Mercury Deposition in the Montane Landscape of the Adirondacks, NY
For my Master's thesis, I analyzed patterns in total mercury and methylmercury across an elevational gradient at Whiteface Mountain in the Adirondacks. I analyzed inputs of total and methylmercury from throughfall, wet precipitation, cloudwater, and litterfall, as well as stocks of total and methylmercury in the soil. We found that soil methylmercury concentrations were greatest in the mid-elevation coniferous forests, consistent with trends observed in songbird mercury concentrations. We attribute the pattern in soil methylmercury concentration to internal soil processing of ionic mercury, which is likely derived from atmospheric inputs. This suggests that reducing mercury emissions could impact mercury concentrations in terrestrial ecosystems and terrestrial avian species.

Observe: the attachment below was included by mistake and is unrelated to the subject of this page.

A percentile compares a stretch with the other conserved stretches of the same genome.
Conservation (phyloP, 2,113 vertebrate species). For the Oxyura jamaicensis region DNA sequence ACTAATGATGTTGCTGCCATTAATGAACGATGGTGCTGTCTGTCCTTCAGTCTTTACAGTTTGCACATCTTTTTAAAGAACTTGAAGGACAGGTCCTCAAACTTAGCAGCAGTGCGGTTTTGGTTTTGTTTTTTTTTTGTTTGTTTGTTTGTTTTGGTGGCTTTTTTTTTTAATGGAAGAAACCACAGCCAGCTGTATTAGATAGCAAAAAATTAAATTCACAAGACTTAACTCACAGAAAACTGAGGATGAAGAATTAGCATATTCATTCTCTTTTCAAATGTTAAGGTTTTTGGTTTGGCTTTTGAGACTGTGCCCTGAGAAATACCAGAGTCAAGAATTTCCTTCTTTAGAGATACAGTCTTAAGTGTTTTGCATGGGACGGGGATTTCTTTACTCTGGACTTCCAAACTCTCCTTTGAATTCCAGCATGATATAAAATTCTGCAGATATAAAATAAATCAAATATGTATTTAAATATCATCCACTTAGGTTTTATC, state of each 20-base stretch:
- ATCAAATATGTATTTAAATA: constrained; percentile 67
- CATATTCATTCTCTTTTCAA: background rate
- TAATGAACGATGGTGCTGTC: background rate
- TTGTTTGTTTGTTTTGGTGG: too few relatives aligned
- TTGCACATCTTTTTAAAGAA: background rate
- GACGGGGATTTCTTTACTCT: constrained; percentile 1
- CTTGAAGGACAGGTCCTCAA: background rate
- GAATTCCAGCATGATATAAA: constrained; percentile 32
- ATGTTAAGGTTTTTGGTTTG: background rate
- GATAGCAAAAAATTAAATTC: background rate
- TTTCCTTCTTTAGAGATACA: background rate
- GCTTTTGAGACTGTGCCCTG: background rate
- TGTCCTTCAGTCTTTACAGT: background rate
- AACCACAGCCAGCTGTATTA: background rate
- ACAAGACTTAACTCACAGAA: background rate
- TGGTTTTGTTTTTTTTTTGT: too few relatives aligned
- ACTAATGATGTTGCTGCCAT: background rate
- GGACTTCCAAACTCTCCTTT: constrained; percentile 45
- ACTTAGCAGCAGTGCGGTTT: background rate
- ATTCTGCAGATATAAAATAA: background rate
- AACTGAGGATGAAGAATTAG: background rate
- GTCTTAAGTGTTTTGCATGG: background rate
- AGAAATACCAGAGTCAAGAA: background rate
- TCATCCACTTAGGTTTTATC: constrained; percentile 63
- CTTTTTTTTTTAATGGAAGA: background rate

Long-Term Mercury Dynamics in an Adirondack Watershed, NY
Mercury is a potent neurotoxin that can bioaccumulate across the food chain to reach high levels in some fish species. Mercury emissions have been declining in the United States, but less is known about concurrent long-term changes in mercury concentrations in remote aquatic systems. In particular, the Adirondack Mountains of NY have been known as a biological hotspot for mercury deposition and bioaccumulation. I examined how the Arbutus Lake watershed in the Adirondacks is responding to decreases in mercury deposition. Using litterfall and wet deposition data, as well as water samples collected from the inlet and outlet of Arbutus Lake from 2004-2015, we found that litter mercury inputs are decreasing, as are lake total mercury and methylmercury fluxes. These trends are apparent despite increases in dissolved organic carbon and shows the potential for ecosystem recovery.
Nutrient Dynamics in Adirondack Lakes Recovering from Acidification